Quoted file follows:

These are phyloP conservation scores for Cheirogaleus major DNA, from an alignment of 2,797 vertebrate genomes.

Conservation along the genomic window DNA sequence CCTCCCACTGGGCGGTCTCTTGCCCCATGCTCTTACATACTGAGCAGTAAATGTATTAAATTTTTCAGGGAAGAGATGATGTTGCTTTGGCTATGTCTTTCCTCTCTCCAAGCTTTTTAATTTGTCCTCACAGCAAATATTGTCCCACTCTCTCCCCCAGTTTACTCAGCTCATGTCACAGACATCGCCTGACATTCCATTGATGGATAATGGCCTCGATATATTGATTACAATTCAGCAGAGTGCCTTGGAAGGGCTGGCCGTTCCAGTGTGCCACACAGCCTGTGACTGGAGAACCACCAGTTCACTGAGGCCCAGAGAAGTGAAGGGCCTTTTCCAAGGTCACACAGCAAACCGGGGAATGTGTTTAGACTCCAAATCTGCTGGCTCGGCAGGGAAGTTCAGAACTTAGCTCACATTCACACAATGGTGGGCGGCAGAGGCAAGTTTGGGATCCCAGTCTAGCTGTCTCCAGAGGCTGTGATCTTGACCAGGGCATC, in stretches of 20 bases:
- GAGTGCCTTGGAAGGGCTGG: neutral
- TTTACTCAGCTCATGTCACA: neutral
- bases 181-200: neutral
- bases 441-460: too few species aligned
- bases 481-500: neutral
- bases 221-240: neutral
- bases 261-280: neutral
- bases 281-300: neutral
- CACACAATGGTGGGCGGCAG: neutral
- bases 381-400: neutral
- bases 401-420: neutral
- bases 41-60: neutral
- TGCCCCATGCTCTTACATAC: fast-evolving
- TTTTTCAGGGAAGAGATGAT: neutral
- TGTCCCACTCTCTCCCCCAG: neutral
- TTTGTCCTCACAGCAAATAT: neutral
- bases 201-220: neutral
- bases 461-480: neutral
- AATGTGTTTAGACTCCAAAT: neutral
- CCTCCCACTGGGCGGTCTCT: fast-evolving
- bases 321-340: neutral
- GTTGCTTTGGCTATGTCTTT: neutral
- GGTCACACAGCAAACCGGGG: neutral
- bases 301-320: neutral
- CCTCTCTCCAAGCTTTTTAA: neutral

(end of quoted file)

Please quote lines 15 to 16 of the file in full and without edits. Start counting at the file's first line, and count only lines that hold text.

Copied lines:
- TGCCCCATGCTCTTACATAC: fast-evolving
- TTTTTCAGGGAAGAGATGAT: neutral